Fear tightened young Claudette Leroux’s throat as she waited for the questioning. She could not deny that she was smuggling salt. She could only explain that the gabelle—the tax on salt— made the cost ten times what it should be. French peasants simply could not afford the Farmers General’s prices. She wondered who gave these corrupt officials the power to store, inspect, tax, register, and force people to buy their salt. Did
anyone understand the peasants’ plight?
—adapted from Citizens: A Chronicle of the French Revolution, Simon Schama, 1989
S e c t i o n 1
The Old Order
Peasant woman’s burden
Read to Find Out Main Idea France’s class system was a cause of the French Revolution.
S The toryteller
Bishops and abbots, noblemen by birth, made up the higher clergy. These powerful men con- trolled between 5 and 10 percent of the land in France and enjoyed many privileges. At their dis- posal were the revenues from their land as well as a tithe, or a 10 percent tax on income, from each church member. Although this money was used to support schools, aid poor people, and maintain church property, it also paid for the grand lifestyles the higher clergy enjoyed, often at the expense of their religious duties.
The lower clergy, made up of parish priests, came from poorer backgrounds and were socially more a part of the Third Estate. Many lower clergy members who carried out religious duties, ran schools, and cared for the poor resented the luxuri- ous lifestyles of the higher clergy.
The Second Estate The nobility, the Second Estate, formed about 2
percent of the population and owned about 25 per- cent of the land in France. Like the upper clergy, the members of the Second Estate enjoyed many privi- leges and lived in great style.
The nobility held high posts in the government and the military. Some resided in the palace at Versailles. Others lived in lavish homes on inherit- ed land, some of which they rented to peasants to farm. The Second Estate’s main income came from the feudal dues they collected from the peasants who lived on and worked their land.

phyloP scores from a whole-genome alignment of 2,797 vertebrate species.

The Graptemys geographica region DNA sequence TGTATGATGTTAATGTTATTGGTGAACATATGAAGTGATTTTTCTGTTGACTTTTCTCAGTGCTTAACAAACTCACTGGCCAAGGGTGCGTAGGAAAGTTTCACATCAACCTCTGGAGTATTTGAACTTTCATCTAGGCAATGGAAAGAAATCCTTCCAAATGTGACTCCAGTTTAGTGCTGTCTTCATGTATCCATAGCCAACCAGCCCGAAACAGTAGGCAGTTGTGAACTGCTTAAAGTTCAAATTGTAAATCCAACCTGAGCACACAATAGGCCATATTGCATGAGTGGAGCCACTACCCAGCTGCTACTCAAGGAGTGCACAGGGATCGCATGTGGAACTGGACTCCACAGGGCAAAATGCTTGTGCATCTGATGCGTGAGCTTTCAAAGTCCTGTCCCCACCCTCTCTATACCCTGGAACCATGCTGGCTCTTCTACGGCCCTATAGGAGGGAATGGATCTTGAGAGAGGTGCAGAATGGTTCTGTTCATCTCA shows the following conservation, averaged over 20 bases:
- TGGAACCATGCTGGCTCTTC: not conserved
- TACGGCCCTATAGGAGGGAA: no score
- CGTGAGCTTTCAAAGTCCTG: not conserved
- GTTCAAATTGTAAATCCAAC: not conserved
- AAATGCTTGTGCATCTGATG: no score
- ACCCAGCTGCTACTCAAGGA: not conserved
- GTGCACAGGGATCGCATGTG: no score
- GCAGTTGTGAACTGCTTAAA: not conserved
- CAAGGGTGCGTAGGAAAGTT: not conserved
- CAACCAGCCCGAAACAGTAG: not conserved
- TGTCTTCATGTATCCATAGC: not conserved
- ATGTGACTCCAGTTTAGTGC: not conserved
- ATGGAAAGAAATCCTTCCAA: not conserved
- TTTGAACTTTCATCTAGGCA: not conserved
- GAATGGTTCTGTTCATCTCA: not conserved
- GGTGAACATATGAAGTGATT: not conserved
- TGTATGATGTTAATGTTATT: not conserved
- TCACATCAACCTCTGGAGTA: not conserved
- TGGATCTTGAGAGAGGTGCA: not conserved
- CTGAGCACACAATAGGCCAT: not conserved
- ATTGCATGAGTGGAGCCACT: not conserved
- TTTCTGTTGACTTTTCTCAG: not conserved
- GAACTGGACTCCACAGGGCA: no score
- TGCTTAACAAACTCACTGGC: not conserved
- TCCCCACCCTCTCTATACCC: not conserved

The Third Estate The Third Estate made up the largest social
group in France during the late 1700s. Peasants and artisans, as well as members of the bourgeoisie (BURZH•WAH•ZEE), or middle class, belonged to the Third Estate. Yet they had very few political rights or privileges.
The doctors, lawyers, merchants, and business managers of the bourgeoisie generally lived in the towns and cities. Educated and well-to-do, they had read Enlightenment works and believed in freedom and social justice.
Other members of the Third Estate, such as thousands of poor artisans and their families, also lived in the cities. Artisans worked for low wages and in poor working conditions. Many lived in the slums of Paris.
The peasants, the Third Estate’s largest group, lived in rural areas. Although they owned 40 percent of the land, they were very poor because of the pay- ments they had to make to the other estates. These payments included a tithe to the clergy; feudal dues and fines to the nobles; and a land tax to the king. Although members of the Third Estate worked hard, they had no effective voice in the government.
Growing Unrest Unhappy with this unfair social structure, the
people of the Third Estate began to call for change. An Englishman traveling in France saw this grow- ing unrest reflected in a conversation he had with a peasant woman:
Walking up a long hill … I was joined by a poor woman who complained of the times, and that it was a sad country; … she said her husband had but a morsel of land, one cow, and a poor little horse, yet they had [42 lbs.] of wheat and three chickens to pay as rent to one [lord], and [4 lbs.] of oats, one chicken and 1s. [shilling] to pay to another, besides very heavy tailles and other taxes.
—Arthur Young, from Travels, 1789
Chapter 11 The French Revolution 337
The City and Port of Tolone (Toulon) by
Joseph Vernet. The Louvre, Paris, France The bourgeoisie in French cities enjoyed wealth and leisure, but few political rights. Where had they learned about free- dom and social justice?
As a growing population put increasing demands on resources, and the cost of living in France increased, the peasants’ anger rose. Nobles also charged the peasants higher fees for the use of such equipment as mills and wine presses.
At the same time, artisans in the cities faced higher prices while their wages stayed the same. Although members of the bourgeoisie were pros- perous, they wanted more political power. Nobles resented the king’s absolute power and wanted to increase their political influence in the government.
A growing financ